Wool, Wiltshire and All Manner of Wonderful Things!

June Books- 2020

No book post in May because it took me the whole month to read this one

Dostoevsky- Crime and Punishment-  plus some of June. Not an easy read- I think some of the difficulty lay in the translation which felt clunky in parts. Set in pre- revoluntionary St Petersburg, the protagonist Raskolnikov convinces himself that it would be heroic to murder a pawn broker- he would be a Napoleon of men. Unfortunately he also kills the pawn brokers sister, flees from the scene with difficulty taking with him some loot which he hides in his rooms and then buries. He then becomes racked with fear that he will be caught. The majority of the book concerns the various people he knows , how he gives himself away, and finally in the last few chapters is sent to Siberia. I just found the book very hard going, and were not my other books all packed away may well have given up, but I did get to the end.

Ken Follett- The Pillars of the Earth- and it took the rest of June to read over 1000 pages of this epic novel. Apparently it does appear in the BBC 100 good reads, but I’d not heard of it till my eldest son passed it onto me. It was enjoyable, but not quite certain why it’s in the 100 list. It’s set in the turbulent times of the 12th century- civil war, famine, religious strife- and centres on the art of building cathedrals. It reminded me a lot of Edward Rutherford’s books with a bit of Ellis Peter’s Cadfael thrown in. It went on a bit long, I think tighter plotting might have helped, although each event fed into another, but there is only so much strife one can take. As I say enjoyable, highly readable, perfect holiday read… when we are allowed one again.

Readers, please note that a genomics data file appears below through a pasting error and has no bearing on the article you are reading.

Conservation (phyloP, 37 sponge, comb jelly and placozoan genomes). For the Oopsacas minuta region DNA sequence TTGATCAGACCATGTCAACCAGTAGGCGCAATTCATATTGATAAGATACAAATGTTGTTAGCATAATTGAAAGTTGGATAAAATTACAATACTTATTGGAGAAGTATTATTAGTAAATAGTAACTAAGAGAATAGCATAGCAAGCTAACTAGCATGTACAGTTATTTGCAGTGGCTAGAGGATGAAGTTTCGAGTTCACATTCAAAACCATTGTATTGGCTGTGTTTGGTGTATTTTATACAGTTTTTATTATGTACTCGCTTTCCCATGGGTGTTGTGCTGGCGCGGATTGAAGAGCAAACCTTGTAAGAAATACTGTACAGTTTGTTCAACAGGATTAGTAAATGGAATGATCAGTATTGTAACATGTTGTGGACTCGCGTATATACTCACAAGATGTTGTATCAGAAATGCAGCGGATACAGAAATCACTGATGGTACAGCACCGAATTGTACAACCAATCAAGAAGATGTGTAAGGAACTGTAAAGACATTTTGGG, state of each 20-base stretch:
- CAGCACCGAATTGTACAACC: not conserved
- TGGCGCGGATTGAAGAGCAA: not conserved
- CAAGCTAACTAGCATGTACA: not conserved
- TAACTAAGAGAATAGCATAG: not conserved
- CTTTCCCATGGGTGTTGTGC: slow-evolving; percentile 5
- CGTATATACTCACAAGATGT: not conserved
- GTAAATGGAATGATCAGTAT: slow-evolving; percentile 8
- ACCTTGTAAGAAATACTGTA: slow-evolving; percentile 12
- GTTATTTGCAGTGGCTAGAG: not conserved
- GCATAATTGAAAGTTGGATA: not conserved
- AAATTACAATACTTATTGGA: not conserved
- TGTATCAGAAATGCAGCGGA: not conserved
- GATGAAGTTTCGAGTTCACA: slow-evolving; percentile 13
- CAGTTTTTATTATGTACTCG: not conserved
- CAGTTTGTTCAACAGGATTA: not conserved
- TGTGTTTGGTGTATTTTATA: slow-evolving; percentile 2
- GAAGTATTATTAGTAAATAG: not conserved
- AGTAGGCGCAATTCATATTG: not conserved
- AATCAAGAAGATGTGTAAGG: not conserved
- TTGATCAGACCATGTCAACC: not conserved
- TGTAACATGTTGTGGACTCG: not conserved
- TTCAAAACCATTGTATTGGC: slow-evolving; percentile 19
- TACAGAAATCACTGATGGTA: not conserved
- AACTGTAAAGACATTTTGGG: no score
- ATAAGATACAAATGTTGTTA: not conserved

And that’s all my reading for two whole months- I’m slipping. Unless you count the book middle son sent on how to keep my Northern Monkey status now I was living down south with a bunch of Southern Jessies. So lucky to have such a kind son.

Have you read any very good books recently? Love to hear.

Comments on: "June Books- 2020" (31)

  1. I am always phased by long books and I definitely admire you for persevering. Treat yourself to something more easy going next. Xx

  2. Impressive! I can only settle into a light read these days.